Employers want the Government to protect businesses facing the threat of eviction arising from difficulties paying rent as a result of the Covid-19 crisis.
Government has already told residential landlords not to raise rents or evict tenants while the coronavirus lockdown continues.
Groups such as employers’ body Ibec and the Irish Small and Medium-sized Enterprises (Isme) association are calling for the Government to extent similar measures to commercial tenants or to give them cash to aid them in paying rent.
Arnold Dillon, director of Retail Ireland, part of Ibec, warned on Monday that some commercial landlords had issued legal threats to tenants unable to pay rents, a move he called deeply regrettable.
“An agreed way forward is required,” Mr Dillon stressed. He added that the Government should protect commercial leaseholders from eviction as part of a wider effort to aid retailers during the crisis.
He argued that provisions allowing commercial landlords to end leases and evict tenants should be suspended to allow businesses get trading again once they reopen.
Mr Dillon said the alternative would drive companies out of business with massive job losses.
All but essential shops closed late last month when the Government stepped up measures to contain the spread of coronavirus.
Mr Dillon pointed out that many retailers were unable to pay rent. “Many tenants are working with landlords to find interim solutions, but a more systematic approach is required,” he said.
“A binding mandatory arbitration process to manage disputes over commercial leases is needed. This should include a significant facility for State burden-sharing and eviction protection.”
Neil McDonnell, Isme chief executive, argued that the Government should simply give cash to small businesses to allow them pay landlords.
“The Government needs to provide liquidity to small businesses to maintain payments including rents,” he said.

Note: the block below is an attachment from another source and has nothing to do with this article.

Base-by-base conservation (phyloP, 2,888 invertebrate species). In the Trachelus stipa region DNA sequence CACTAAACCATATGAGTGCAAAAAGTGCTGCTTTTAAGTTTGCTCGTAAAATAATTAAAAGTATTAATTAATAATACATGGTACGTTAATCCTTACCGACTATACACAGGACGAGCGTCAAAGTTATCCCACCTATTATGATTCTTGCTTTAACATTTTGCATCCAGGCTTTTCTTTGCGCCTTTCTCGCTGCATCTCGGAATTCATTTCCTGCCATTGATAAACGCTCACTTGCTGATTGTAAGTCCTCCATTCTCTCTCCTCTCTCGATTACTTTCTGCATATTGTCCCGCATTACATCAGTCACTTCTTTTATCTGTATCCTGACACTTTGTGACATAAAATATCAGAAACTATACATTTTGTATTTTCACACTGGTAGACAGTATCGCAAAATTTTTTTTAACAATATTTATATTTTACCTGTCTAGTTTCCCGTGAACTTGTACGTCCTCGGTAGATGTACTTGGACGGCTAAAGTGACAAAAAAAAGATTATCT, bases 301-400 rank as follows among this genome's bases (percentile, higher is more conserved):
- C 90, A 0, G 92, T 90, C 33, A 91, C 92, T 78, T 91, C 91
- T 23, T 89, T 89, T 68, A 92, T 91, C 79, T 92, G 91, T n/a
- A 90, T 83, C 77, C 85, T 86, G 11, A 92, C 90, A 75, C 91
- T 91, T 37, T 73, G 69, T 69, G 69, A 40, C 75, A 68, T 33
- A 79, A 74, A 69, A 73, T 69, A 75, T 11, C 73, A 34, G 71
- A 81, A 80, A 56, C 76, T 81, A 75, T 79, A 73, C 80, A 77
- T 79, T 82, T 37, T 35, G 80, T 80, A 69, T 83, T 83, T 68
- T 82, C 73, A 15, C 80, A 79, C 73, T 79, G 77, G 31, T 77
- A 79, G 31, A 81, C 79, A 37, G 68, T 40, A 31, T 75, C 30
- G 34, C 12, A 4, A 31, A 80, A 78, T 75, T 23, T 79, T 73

In a statement, Mr McDonnell warned on Monday that the Covid-19 crisis had starved thousands of Irish businesses of cash over the last two months.
“The vast majority of these are viable, profitable businesses, which have simply been prevented from trading,” he said.
Mr McDonnell emphasised that adding to these businesses’ debts was not a solution to their cash problems.
Access to examinership
He maintained that they needed grants to keep them afloat until trading could restart.
Mr McDonnell also pointed out that the UK and a number of EU jurisdictions were giving grants to small and medium-sized firms to help them through the crisis.
His organisation also wants to see businesses get easier access to examinership, which gives court protection to troubled companies that can show they have a reasonable prospect of survival.
Many businesses have used this system to negotiate lower rents with landlords as part of an overall rescue plan.
Earlier this month, Ibec called for new and emergency cashflow support from the Government for Irish business.
The business body calculated that its measures would provide about €26.4 billion in cash to the economy but would cost the State €5.9 billion.
Ibec director of policy and public affairs Fergal O’Brien said that if these measures were not implemented, the road to recovery would be longer and more expensive.